Speaking rate effects on articulatory pattern consistency in talkers with mild ALS
Mefferd, Antje S.; Pattee, Gary; Green, Jordan R. 2014. Speaking rate effects on articulatory pattern consistency in talkers with mild ALS. Clinical Linguistics & Phonetics, vol. 28:no. 11:pp 799-811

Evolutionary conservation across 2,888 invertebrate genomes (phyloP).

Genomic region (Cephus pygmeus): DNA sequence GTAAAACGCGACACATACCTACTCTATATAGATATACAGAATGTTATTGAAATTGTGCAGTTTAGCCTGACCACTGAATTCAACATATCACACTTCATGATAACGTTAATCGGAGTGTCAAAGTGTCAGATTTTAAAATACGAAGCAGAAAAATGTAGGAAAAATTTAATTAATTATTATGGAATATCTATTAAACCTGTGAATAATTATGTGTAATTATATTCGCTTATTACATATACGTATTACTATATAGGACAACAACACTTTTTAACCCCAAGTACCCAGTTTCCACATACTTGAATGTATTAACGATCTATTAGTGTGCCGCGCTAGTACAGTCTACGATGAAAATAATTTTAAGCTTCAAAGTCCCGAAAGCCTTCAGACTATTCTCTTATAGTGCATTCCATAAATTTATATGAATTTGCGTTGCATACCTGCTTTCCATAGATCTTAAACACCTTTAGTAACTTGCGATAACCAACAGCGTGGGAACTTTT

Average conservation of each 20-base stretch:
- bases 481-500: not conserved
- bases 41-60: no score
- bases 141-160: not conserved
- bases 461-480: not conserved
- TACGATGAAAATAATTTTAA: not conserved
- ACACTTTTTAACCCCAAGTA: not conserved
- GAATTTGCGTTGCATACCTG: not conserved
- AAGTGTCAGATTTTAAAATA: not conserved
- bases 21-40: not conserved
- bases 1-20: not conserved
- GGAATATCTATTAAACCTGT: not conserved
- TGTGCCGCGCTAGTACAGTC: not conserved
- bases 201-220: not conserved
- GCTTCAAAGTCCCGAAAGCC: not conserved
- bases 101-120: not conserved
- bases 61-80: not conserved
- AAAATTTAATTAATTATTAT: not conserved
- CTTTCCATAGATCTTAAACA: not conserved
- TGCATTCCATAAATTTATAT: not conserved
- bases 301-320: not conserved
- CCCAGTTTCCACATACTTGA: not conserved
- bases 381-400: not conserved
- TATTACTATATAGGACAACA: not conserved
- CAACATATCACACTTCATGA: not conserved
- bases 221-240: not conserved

This study investigated speaking rate effects on articulatory pattern consistency in talkers with mild amyotrophic lateral sclerosis (ALS) to better understand speech rate declines during the early stages of speech deterioration. Eight talkers with mild ALS and 11 controls repeated a sentence at their typical rate, an accelerated rate, and a reduced rate. Lip and jaw movements were captured using a 3-D motion capture system. Results showed that talkers with ALS produced more consistent articulatory patterns during typical speech than did controls. Further, rate reduction resulted in diminished pattern consistency in both groups. Fast speech also elicited less consistent articulatory patterns in talkers with ALS. Controls, by contrast, tended to produce more consistent patterns during fast speech. Relatively inconsistent patterns during fast speech suggest that ALS may negatively affect articulatory control when the speech motor system operates near its performance limit. Relatively consistent patterns during typical speech indicate a successful adaption to disease-related articulatory deficits. Rate reduction does not appear to benefit articulatory stability during early stages of speech decline.